8. The possibility of a fully automated procedure for radiosynthesis of fluorine-18-labeled fluoromisonidazole using a simplified single, neutral alumina column purification procedure

    International Nuclear Information System (INIS)

    Nandy, Saikat; Rajan, M.G.R.; Korde, A.; Krishnamurthy, N.V.

    2010-01-01

    A novel fully automated radiosynthesis procedure for [ 18 F]Fluoromisonidazole using a simple alumina cartridge-column for purification instead of conventionally used semi-preparative HPLC was developed. [ 18 F]FMISO was prepared via a one-pot, two-step synthesis procedure using a modified nuclear interface synthesis module. Nucleophilic fluorination of the precursor molecule 1-(2'-nitro-1'-imidazolyl) -2-O-tetrahydropyranyl-3-O-toluenesulphonylpropanediol (NITTP) with no-carrier added [ 18 F]fluoride followed by hydrolysis of the protecting group with 1 M HCl. Purification was carried out using a single neutral alumina cartridge-column instead of semi-preparative HPLC. The maximum overall radiochemical yield obtained was 37.49±1.68% with 10 mg NITTP (n=3, without any decay correction) and the total synthesis time was 40±1 min. The radiochemical purity was greater than 95% and the product was devoid of other chemical impurities including residual aluminum and acetonitrile. The biodistribution study in fibrosarcoma tumor model showed maximum uptake in tumor, 2 h post injection. Finally, PET/CT imaging studies in normal healthy rabbit, showed clear uptake in the organs involved in the metabolic process of MISO. No bone uptake was observed excluding the presence of free [ 18 F]fluoride. The reported method can be easily adapted in any commercial FDG synthesis module.

  9. Fluorine-18 labelling of a novel series of chimeric, mdm2 oncogene targeting, peptide-pna oligomers using [18F]FPyME

    International Nuclear Information System (INIS)

    Kuhnast, B.; Hinnen, F.; Boisgard, R.; Tavitian, B.; Dolle, F.; Nielsen, P.

    2011-01-01

    Complete text of publication follows: Peptide nucleic acids (PNAs) form a unique class of synthetic macromolecules, originally designed as ligands for the recognition of double stranded DNA, where the deoxyribose phosphate backbone of original DNA is replaced by a pseudo-peptide N-(2-aminoethyl)glycyl backbone, while retaining the nucleobases of DNA. PNAs have already showed promising therapeutic potential as antisense and anti-gene agents and are inspiring the development of a variety of research and diagnostic assays, including their use as imaging tools. Within our intensive programs of development of oligonucleotide-based probes for PET-imaging, a novel series of chimeric peptide-PNA oligomers has been designed as complementary antisense probes targeting a specific 15-base sequence located at the intron-exon junction of the pre-mRNA of the murine double minute (mdm2) oncogene. This gene codes for a p53 interacting protein that represses p53 transcriptional activity, and appears to be over expressed in several tumor types including soft tissue sarcomas and osteosarcomas as well as breast tumors. For in vivo 3D-imaging purposes, all oligomers include a cysteine thus providing a sulfhydryl function permitting prosthetic conjugation with maleimide-based reagents such as AlexaFluor680 R (AF680) for optical fluorescence imaging and [ 18 F]FPyME (1-[3-(2-[ 18 F]fluoropyridin-3-yloxy)propyl]pyrrole-2, 5-dione), a prosthetic reagent labeled with the positron-emitter fluorine-18 for PET imaging, which latter work is presented herein. Methods: [ 18 F]FPyME was prepared using a three-step radiochemical pathway already reported and includes an HPLC-purification (semi-preparative SiO 2 Zorbax R Rx-SIL, Hewlett Packard). [ 18 F]FPyME was conjugated with the peptide-PNA oligomers (PNA3132, PNA3133, and PNA3135, 0.25-0.30 micro-moles) in 1/9 (v:v) mixture (1 mL) of DMSO and 0.1 M aq. PBS (pH 8) at room temperature for 15 min. The [ 18 F]FPyME-conjugated products (c-[ 18 F]PNA3132, c-[ 18 F]PNA3133 and c-[ 18 F]PNA3135, respectively) were purified using semi-preparative RP-HPLC (μBondapak column R (Waters), gradient elution: water (+0.1 % TFA) / MeCN from 95/5 to 50/50 in 20 min, flow rate: 6 mL/min) and finally retaken in aq. 0.9% NaCl (3 mL) after HPLC-solvent evaporation under reduced pressure. Results: 2.5-3.7 GBq batches of HPLC-purified [ 18 F]FPyME could be obtained in 110 min starting from 20-25 GBq of [ 18 F]fluoride (RCY: 25-30%). Conjugation of [ 18 F]FPyME with PNA3132, PNA3133, and PNA3135 provided the target conjugated PNAs (1.1-1.8 GBq batches) in 45 min (formulation included) and with yields ranging from 60% to 65% (HPLC-isolated, decay-corrected). As demonstrated by TLC and HPLC, the c- [ 18 F]PNAs were shown to be≥ 95% radiochemically pure. Conclusions: Three selected chimeric peptide-PNA oligomers have been successfully labeled with fluorine-18 using [ 18 F]FPyME and our Zymate XP robotic system. Whole-body bio-distributions and pharmacokinetics of c- [ 18 F]PNA3132, c-[ 18 F]PNA3133 and c-[ 18 F]PNA3135 are currently evaluated in nude mice bearing SJSA1 tumours (human osteosarcoma)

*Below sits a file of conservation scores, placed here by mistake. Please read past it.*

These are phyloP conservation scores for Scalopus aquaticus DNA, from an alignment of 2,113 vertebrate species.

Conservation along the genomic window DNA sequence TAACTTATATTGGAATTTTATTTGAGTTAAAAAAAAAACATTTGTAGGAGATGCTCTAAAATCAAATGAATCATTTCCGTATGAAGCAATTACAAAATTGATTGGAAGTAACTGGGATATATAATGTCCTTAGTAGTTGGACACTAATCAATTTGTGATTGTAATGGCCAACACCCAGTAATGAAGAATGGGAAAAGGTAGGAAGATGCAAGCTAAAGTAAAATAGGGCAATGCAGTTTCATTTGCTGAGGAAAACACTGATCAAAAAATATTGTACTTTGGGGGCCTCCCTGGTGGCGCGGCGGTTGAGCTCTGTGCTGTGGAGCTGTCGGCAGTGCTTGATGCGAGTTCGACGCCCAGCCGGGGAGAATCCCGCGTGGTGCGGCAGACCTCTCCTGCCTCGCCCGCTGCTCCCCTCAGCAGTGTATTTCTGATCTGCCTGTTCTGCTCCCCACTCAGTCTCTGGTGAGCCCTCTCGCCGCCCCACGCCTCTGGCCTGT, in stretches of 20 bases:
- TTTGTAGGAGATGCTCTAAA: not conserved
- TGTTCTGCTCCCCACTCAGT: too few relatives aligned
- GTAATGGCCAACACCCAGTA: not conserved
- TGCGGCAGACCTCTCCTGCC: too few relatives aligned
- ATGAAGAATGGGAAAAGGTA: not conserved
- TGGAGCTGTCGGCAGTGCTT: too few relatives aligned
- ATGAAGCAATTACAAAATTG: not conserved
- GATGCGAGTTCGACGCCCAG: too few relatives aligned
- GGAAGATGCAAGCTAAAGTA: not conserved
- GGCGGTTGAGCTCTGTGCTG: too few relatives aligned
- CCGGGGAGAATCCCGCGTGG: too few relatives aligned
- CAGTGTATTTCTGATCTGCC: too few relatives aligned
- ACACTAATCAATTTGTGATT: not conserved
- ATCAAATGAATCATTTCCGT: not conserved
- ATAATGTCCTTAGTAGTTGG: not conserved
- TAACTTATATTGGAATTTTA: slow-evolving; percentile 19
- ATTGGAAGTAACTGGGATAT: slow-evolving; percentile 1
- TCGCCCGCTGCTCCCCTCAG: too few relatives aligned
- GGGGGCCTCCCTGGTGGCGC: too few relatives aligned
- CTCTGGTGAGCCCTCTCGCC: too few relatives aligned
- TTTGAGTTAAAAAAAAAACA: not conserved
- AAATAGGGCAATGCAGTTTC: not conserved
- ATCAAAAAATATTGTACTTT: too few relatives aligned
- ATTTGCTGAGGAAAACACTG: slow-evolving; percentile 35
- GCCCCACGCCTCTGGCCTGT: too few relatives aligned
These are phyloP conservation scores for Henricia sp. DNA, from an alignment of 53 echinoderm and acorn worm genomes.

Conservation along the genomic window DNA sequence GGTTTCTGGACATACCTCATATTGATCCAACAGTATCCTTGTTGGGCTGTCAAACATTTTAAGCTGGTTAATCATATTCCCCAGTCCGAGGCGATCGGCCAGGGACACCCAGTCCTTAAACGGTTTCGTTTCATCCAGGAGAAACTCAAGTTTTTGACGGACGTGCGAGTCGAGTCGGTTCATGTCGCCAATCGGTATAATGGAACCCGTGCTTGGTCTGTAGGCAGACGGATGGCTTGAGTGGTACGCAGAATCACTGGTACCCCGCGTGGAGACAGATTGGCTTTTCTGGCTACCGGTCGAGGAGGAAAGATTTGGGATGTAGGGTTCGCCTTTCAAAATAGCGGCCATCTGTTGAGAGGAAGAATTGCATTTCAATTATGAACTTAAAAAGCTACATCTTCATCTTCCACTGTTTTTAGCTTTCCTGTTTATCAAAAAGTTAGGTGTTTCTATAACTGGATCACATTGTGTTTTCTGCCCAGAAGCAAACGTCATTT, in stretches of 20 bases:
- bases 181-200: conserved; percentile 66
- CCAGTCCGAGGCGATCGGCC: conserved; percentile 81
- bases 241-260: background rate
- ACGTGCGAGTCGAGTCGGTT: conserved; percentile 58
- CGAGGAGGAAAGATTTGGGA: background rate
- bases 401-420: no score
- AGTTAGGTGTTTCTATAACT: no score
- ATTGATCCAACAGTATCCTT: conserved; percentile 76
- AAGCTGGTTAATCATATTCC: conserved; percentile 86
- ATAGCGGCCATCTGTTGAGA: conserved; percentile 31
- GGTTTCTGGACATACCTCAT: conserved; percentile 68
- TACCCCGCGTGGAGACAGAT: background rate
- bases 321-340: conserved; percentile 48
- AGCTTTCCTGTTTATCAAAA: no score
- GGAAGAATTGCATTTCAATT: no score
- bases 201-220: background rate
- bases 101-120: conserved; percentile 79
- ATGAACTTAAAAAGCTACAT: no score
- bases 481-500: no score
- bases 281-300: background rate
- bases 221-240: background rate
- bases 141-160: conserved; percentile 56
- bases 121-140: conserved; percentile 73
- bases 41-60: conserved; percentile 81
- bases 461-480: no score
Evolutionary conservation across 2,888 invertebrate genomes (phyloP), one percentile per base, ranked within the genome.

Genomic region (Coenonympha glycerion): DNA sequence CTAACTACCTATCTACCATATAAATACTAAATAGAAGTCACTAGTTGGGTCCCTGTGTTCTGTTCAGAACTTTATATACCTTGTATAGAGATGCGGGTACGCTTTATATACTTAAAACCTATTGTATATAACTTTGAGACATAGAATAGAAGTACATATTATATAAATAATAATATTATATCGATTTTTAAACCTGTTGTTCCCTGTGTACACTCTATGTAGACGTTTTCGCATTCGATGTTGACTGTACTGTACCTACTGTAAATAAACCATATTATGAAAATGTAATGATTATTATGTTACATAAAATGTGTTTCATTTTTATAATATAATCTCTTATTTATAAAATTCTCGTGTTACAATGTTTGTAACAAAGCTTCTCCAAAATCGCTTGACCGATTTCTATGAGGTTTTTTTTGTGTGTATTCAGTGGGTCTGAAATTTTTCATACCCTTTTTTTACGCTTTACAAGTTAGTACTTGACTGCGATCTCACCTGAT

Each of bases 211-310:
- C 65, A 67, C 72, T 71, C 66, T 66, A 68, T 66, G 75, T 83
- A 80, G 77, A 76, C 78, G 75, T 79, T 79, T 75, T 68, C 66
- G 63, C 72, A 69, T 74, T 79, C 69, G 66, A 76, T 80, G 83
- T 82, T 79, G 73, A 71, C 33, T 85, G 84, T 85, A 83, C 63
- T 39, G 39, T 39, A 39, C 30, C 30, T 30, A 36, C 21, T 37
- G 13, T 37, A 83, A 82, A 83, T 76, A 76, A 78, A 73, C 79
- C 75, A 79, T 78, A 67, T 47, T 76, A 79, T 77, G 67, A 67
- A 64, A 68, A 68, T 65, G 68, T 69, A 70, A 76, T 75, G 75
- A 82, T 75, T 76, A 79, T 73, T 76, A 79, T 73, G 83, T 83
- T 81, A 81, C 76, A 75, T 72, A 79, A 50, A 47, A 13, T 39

10. Synthesis and evaluation of fluorine-18-labeled SA4503 as a selective sigma{sub 1} receptor ligand for positron emission tomography

    Energy Technology Data Exchange (ETDEWEB)